Sydney’s University of Technology is about to undergo an exciting transformation.
With Frank Gehry on board as the starchitect of the new Faculty of Business, the process is underway to design a new high tech library, among other facilities.
Speaking with one of the staff who is instrumental in the library design process, the conversation turned to the challenge of future proofing community facilities which are being developed today. How can we begin to conceptualise how technology will transform our buildings, our urban environments, even in ten years’ time?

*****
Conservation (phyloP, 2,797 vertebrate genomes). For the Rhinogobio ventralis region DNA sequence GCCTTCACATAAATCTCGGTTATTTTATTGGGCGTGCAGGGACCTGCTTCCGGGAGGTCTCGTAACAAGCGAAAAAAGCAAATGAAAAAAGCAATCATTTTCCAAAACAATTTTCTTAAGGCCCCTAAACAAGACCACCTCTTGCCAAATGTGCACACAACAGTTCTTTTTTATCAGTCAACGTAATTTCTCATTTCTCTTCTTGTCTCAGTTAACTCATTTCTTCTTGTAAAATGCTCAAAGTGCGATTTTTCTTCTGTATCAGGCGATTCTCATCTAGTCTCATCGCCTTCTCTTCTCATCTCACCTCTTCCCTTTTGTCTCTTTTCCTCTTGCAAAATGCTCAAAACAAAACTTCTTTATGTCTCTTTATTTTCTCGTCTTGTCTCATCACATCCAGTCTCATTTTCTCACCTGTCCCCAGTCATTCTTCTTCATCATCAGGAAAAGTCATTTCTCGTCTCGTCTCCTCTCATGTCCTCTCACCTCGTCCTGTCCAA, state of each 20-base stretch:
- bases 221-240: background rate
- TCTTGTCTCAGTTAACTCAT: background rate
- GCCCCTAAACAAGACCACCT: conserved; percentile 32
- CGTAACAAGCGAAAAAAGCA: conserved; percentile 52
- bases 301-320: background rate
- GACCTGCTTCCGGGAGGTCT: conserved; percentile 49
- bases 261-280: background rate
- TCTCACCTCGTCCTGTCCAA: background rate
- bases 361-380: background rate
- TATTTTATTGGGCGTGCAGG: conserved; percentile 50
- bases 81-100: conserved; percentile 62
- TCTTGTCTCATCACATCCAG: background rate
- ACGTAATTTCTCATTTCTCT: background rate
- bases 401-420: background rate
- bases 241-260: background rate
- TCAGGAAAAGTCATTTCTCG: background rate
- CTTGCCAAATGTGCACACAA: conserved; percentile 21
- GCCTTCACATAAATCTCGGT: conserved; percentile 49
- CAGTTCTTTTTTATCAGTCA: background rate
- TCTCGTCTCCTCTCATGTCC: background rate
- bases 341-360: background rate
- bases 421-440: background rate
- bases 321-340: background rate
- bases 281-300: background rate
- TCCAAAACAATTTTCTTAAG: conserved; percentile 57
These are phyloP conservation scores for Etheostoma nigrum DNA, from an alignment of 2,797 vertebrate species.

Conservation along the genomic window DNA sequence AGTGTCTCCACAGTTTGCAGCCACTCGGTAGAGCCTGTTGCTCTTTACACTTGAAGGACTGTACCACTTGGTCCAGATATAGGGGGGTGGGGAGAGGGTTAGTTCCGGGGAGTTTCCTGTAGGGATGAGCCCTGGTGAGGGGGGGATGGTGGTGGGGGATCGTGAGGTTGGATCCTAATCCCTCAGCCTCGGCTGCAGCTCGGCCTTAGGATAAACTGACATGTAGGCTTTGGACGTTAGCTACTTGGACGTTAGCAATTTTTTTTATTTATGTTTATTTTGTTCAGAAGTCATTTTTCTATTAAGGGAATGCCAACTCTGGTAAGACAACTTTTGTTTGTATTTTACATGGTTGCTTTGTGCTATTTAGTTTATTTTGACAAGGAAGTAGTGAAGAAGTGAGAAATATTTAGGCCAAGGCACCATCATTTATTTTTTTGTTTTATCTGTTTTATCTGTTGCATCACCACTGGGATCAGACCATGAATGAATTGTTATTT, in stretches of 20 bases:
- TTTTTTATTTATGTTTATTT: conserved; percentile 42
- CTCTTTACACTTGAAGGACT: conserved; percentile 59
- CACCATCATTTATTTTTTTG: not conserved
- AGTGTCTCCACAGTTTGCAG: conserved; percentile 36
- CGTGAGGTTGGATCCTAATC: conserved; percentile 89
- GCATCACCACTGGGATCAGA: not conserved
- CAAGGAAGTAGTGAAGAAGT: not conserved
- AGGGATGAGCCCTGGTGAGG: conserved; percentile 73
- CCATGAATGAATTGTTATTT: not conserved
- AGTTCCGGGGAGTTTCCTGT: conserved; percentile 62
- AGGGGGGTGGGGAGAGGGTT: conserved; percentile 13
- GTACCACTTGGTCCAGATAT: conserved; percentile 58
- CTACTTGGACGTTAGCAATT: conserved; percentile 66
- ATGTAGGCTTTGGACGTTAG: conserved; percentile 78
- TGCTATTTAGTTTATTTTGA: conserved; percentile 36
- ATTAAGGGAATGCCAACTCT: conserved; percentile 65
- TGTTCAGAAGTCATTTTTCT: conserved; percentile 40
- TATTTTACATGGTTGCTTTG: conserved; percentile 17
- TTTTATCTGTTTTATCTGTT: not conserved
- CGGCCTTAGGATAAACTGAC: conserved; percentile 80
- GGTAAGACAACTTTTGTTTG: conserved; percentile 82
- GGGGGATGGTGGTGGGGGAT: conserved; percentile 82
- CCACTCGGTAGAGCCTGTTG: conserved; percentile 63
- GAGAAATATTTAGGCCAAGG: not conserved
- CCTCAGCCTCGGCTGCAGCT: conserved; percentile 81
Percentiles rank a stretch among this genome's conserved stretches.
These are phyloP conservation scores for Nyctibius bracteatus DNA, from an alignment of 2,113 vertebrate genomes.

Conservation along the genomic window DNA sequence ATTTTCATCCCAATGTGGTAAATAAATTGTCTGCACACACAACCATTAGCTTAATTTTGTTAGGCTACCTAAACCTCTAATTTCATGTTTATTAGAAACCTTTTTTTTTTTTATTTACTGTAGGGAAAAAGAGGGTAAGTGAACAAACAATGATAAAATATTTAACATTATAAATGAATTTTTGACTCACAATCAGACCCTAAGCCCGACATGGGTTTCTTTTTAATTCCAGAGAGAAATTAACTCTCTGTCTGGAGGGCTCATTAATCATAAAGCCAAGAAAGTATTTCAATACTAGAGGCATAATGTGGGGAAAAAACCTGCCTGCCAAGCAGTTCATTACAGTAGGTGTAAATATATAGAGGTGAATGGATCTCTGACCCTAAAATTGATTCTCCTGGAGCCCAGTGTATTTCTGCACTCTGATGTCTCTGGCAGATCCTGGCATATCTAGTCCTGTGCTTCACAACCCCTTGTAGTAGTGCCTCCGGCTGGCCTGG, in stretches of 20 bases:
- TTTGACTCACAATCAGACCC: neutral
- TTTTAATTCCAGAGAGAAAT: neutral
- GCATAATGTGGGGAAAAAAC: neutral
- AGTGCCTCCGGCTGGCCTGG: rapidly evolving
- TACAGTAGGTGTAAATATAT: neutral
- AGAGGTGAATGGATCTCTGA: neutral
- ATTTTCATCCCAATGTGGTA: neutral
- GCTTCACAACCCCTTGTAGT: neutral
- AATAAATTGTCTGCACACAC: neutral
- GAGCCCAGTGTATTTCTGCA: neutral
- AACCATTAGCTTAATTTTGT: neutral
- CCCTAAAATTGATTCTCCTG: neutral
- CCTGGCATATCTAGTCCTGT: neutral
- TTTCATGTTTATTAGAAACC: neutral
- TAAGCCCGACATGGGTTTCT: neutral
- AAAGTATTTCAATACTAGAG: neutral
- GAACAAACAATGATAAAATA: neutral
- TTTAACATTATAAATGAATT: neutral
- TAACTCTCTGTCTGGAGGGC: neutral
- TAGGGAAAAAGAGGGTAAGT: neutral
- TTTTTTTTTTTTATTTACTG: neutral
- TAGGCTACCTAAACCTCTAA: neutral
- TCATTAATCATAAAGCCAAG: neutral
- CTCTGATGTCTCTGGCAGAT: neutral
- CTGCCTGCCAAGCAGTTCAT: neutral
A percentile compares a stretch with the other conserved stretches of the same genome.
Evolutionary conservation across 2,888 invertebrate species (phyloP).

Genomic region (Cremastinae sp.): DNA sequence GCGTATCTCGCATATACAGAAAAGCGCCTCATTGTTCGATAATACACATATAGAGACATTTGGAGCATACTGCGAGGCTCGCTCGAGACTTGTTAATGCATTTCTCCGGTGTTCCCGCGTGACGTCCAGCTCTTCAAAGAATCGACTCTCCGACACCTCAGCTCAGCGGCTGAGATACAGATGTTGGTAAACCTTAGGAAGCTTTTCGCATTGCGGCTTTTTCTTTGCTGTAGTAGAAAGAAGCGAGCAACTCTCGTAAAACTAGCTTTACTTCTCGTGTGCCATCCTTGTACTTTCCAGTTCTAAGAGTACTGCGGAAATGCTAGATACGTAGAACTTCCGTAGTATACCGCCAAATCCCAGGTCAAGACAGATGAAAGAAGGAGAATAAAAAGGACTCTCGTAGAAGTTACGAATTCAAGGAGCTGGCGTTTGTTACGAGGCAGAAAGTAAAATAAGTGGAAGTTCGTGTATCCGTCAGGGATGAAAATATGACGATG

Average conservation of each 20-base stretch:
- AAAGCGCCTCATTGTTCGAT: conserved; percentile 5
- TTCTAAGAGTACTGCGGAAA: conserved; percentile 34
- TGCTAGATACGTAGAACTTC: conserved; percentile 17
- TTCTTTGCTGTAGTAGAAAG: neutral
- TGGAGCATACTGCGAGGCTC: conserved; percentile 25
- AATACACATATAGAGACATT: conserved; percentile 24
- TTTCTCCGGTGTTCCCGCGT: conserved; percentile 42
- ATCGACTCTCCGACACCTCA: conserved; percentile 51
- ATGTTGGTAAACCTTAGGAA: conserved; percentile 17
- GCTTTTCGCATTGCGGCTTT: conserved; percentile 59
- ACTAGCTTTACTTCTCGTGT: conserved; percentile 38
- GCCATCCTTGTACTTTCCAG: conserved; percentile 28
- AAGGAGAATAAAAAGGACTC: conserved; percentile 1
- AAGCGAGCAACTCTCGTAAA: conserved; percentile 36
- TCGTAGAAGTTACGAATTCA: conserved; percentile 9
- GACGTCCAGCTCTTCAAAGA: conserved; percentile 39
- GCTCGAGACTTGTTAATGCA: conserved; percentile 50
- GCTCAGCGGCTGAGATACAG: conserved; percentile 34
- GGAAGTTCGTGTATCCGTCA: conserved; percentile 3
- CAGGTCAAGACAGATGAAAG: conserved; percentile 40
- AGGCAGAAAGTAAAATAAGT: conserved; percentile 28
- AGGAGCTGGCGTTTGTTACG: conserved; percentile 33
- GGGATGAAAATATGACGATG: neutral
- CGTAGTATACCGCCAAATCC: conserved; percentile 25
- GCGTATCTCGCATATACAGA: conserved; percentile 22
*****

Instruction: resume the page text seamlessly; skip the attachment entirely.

Along with applying flexible, adaptable, universal design principles to the process, UTS has engaged Gen Y-ers to talk about their hopes and dreams for the campus of their future. The university is conducting qualitative research with early high school students, questioning them about the kind of buildings and facilities in which they would like to study when they are older.
This is a smart approach which demonstrates the university’s willingness to learn from younger generations and its commitment to its future student population.
Genuine, open-minded engagement is one of the cornerstones of true social sustainability. It’s great when that is recognised by established institutions.